Hurricane Katrina struck the coastal areas of the northern Gulf of Mexico on August 29, 2005. The tidal surge that accompanied the hurricane ranged in heights of up to 20 feet and extended inland for a distance of up to 20 to 30 miles. The tidal surge extended from the western coast of Mobile Bay in Alabama to New Iberia in the south western coastal area of Louisiana. The tidal surge swept up contaminated sediments from bays, rivers, streams, lakes and marshy areas and deposited the contaminated sediments on all the surfaces contacted by the tidal surge.

Observations from the Field Immediately Following Hurricane Katrina

The damage was severe and widespread. The silence was deafening. The smell of death frequently slammed into your face. When people will be allowed to return, they will be met with massive destruction or total absence of their homes, businesses and places of work.

The storm's surge-transported sediments were prevalent throughout the area. Sediment layers from six inches to many feet thick coated the surfaces of everything. In some areas the sediment layer had dried and was a powder blowing in the wind when disturbed by the rescue vehicles. In other areas the sediment was still a wet muddy cake. Where the flood waters were still inches to feet deep, the sediment was covered with a water layer coated with an oily rainbow colored sheen.

The sediments originated in the bottoms of water bodies, bays, rivers, streams, lakes, and marshy areas in the path of the hurricane. The water body bottom sediments were contaminated by many decades of discharges and dumping activities from industrial, municipal, business sources and agricultural runoff.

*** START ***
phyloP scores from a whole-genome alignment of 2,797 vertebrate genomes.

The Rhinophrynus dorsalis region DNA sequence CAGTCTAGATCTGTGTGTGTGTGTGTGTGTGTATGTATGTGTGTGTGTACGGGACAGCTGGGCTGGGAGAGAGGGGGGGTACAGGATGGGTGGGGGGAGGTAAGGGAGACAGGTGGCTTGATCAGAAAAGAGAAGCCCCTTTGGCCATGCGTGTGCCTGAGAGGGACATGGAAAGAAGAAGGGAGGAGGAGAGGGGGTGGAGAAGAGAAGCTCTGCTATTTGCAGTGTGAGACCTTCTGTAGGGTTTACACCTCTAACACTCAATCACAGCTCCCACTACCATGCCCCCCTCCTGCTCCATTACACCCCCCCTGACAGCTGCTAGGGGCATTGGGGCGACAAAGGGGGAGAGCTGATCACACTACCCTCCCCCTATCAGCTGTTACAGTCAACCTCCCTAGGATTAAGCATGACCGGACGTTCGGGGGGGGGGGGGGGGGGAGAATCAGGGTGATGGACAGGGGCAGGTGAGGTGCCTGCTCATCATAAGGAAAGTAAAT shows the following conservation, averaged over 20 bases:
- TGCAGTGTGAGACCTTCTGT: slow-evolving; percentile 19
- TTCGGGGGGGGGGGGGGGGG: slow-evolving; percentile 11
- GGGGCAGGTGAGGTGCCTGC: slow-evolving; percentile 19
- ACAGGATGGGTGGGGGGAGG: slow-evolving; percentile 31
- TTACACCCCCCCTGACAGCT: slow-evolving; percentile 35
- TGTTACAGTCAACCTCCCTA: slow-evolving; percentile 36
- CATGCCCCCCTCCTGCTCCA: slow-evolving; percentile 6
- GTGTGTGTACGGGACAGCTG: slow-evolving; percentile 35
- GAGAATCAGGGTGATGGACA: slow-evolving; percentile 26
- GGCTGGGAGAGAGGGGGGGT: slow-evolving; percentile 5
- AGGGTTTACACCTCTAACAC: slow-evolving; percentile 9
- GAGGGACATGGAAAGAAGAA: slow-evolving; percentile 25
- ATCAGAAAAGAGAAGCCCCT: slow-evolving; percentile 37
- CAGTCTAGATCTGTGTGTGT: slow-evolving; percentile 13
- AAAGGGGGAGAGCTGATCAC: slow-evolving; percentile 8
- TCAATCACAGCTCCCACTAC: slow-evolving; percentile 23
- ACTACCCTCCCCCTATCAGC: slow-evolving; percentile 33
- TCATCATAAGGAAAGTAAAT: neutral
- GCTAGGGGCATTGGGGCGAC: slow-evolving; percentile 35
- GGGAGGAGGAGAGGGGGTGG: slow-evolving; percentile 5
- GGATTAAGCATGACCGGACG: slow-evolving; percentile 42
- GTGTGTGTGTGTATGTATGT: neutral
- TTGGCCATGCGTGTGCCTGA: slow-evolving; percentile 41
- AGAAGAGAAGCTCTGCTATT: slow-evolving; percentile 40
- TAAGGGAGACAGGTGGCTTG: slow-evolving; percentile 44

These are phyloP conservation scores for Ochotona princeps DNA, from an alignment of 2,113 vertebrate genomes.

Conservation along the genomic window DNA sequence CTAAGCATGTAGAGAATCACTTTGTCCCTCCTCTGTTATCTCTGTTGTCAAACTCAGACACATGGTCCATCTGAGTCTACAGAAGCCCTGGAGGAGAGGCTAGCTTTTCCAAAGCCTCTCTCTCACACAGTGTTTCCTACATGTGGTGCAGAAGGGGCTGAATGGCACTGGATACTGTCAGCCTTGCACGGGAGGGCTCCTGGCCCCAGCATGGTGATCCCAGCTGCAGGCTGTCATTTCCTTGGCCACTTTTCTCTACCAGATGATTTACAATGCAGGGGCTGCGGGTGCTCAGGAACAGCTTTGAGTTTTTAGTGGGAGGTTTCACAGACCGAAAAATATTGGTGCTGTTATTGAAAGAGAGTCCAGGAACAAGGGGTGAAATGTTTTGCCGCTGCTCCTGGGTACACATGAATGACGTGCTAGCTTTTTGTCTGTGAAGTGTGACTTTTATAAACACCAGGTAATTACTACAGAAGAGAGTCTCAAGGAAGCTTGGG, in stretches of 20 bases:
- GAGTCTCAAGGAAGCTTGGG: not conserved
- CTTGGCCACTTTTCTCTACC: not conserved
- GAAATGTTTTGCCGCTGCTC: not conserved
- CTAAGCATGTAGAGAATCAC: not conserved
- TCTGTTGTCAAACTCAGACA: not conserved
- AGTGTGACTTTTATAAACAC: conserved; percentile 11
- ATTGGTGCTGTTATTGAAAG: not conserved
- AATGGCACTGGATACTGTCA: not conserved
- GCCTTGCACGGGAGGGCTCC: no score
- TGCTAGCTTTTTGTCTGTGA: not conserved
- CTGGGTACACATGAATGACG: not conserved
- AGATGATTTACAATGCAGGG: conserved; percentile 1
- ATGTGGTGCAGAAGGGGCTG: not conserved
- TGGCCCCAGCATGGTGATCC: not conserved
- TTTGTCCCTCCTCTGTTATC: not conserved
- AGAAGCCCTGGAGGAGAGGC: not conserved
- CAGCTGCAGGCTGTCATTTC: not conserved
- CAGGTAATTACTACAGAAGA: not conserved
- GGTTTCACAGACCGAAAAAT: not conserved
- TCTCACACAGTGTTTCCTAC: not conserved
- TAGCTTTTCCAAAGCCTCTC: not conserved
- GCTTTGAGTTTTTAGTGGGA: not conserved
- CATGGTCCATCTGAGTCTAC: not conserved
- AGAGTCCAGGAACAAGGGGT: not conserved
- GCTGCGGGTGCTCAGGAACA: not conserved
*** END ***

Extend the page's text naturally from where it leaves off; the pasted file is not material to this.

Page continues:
Environmental Sampling

Following the hurricane, more than 80 impacted locations were sampled along the Gulf of Mexico coastal areas from Mobile Bay, Alabama westward to the Vermilion Bay area of southwestern Louisiana. Sediment sludge layers were targeted for sampling in order to determine the contamination levels in the storm surge deposited materials. The sediment sludge samples were analyzed for the parameters listed in Table 1.

Table 1. Analytical Parameters for which the Sediment Sludge Samples Were Tested (available in full paper).

Results of Analytical Testing of Sediment Sludge

Sediment sludge samples were collected and analyzed from more than 80 locations along the Gulf Coast Hurricane impacted area from Mobile Bay to the southwestern coastal area of Louisiana. The results of the analytical testing performed on the sediment sludge samples are presented in summary form in Tables 2 and 3. The most widespread chemical detected in excess of the Environmental Protection Agency (EPA) and/or state standards was Arsenic.

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